China Tests Laser Weapon Similar to U.S. Navy Prototype
China's People's Liberation Army Navy (PLA Navy) is testing a tactical laser system that bears remarkable similarity to the U.S. Navy's Laser Weapon System (LaWS), an anti-surface / anti-air defensive weapon which has been in development since 2014.
The Chinese version appeared in a promotional video broadcast by state-owned channel CCTV, and it is shown in a ground-based, vehicle-mounted application. According to Sina.com, the weapon is intended for both land and sea deployment, both for air defense or close-in surface-to-surface force protection. The outlet suggested that it might find use aboard the PLA Navy's Type 055 destroyers in future years as an alternative to the HHQ-10 surface-to-air missile.
China's tactical laser system (CCTV)
LaWS aboard USS Ponce, 2014 (USN)
China is also working on a ship-mounted electromagnetic railgun, another electrically-powered weapon for surface-to-surface and surface-to-air applications. In January 2018, photos published on Chinese social media showed a turret-mounted device similar in appearance and profile to the U.S. Navy's prototype railgun. The weapons system was mounted on an older tank landing craft, and was accompanied by several shipping containers of supporting equipment, potentially including its power supply. The same ship and device made a second appearance in January 2019.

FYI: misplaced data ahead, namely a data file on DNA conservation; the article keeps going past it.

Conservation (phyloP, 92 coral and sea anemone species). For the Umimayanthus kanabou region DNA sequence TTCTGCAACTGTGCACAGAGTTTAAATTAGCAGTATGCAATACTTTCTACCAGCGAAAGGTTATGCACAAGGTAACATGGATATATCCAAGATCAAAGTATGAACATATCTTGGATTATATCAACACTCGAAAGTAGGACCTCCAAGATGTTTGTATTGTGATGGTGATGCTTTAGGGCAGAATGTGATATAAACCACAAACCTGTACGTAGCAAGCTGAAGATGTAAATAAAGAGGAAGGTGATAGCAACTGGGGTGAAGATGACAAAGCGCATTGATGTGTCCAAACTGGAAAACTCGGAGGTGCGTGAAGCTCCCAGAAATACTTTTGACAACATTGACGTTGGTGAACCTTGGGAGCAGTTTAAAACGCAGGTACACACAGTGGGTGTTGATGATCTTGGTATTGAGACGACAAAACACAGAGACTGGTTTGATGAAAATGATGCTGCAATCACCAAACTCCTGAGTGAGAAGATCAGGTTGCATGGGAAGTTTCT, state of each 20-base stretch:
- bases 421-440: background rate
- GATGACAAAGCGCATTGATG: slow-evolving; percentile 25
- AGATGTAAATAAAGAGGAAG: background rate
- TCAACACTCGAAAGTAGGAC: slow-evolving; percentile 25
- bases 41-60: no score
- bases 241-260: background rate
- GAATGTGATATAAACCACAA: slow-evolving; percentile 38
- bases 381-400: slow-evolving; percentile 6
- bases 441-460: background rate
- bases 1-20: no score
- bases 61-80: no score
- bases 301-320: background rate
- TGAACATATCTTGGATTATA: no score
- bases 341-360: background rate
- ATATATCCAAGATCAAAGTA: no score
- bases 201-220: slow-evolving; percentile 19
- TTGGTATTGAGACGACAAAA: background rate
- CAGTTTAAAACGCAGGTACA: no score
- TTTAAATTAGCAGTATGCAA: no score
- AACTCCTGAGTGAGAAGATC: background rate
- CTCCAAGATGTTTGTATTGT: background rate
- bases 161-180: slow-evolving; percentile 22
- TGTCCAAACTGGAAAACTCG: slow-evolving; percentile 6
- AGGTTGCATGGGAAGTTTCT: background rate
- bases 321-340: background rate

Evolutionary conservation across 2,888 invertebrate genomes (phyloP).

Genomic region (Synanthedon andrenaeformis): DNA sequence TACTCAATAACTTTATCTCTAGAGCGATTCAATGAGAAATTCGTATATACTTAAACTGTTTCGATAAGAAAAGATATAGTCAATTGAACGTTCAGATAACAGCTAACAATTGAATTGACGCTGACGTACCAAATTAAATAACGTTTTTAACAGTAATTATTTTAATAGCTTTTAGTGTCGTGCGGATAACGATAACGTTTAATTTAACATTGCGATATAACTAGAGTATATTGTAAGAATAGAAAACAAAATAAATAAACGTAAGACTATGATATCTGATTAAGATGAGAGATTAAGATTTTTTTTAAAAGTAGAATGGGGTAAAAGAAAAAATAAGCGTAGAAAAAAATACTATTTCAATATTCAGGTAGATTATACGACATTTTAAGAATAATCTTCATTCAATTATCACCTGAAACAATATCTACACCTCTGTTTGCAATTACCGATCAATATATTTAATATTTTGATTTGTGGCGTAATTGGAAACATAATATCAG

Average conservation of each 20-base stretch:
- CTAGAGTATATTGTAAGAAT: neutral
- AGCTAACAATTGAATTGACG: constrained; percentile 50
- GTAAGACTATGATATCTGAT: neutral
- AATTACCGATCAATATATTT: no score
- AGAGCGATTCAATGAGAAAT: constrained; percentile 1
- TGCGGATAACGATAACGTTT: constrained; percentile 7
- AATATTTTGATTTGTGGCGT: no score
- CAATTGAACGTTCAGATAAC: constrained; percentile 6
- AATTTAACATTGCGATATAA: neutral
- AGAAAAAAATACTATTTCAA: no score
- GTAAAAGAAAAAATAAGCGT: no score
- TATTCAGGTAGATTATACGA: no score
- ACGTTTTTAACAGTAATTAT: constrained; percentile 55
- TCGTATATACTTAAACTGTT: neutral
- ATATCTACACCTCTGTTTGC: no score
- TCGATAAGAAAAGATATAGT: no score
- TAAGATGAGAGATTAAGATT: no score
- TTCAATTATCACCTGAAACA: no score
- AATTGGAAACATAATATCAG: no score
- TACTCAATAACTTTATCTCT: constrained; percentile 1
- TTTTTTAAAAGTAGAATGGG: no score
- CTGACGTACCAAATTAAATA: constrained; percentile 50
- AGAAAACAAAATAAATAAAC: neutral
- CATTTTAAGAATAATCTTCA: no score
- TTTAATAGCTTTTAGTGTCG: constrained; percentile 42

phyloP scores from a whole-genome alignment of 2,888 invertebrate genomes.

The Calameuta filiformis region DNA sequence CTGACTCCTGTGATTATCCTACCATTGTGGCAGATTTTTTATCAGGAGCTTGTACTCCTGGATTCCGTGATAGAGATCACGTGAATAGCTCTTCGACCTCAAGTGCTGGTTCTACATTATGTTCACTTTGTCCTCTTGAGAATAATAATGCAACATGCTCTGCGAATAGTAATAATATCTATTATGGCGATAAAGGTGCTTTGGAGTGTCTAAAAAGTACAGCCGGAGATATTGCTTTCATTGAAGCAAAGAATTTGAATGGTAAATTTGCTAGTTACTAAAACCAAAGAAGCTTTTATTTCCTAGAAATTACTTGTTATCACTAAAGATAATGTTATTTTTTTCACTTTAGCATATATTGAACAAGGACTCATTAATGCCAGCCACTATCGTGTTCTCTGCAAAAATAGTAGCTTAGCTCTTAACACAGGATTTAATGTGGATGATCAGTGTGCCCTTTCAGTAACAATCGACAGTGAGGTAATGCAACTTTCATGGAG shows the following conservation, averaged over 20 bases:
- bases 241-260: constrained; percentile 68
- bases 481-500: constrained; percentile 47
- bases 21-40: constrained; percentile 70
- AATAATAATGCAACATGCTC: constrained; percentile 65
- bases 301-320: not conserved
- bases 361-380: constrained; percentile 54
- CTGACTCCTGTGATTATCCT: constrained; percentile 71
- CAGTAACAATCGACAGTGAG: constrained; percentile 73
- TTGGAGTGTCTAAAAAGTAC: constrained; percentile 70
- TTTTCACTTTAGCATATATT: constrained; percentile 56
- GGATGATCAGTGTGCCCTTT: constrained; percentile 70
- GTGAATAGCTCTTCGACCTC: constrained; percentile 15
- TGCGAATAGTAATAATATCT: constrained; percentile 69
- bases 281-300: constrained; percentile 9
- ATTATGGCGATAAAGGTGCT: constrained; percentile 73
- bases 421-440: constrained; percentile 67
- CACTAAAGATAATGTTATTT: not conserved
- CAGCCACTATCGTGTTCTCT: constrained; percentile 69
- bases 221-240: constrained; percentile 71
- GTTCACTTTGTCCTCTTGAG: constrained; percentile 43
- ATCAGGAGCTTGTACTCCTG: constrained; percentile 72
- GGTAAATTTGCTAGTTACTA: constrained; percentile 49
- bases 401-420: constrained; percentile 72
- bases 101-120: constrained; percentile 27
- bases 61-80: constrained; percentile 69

Suspected Chinese railgun prototype, 2018 (Chinese social media)
Chinese hackers targeting U.S. Navy technology
The intended application and the general profile of the Chinese laser device closely parallel LaWS (video below). While China has not released definitive information about the development process for its new laser system, the U.S. Navy has uncovered evidence of widespread and persistent hacking by Chinese actors targeting naval technology. According to a recent internal review ordered by Navy secretary Richard Spencer, the service's broader R&D ecosystem is "under cyber siege," primarily by Chinese hacking teams.
Last year, Chinese government-sponsored hackers successfully breached U.S. Navy contractors to gain access to plans for a new hypersonic anti-ship missile, leading Spencer to order the review. It was far from the first such attack, however: one Chinese hacking group, TEMP.Periscope, has actively targeted American university researchers, contractors and other organizations involved in the development of marine systems for years. According to cybersecurity firm iDefense, the group has targeted 27 universities with spearphishing attacks, including Woods Hole, MIT, the University of Washington, Penn State, Duke and others.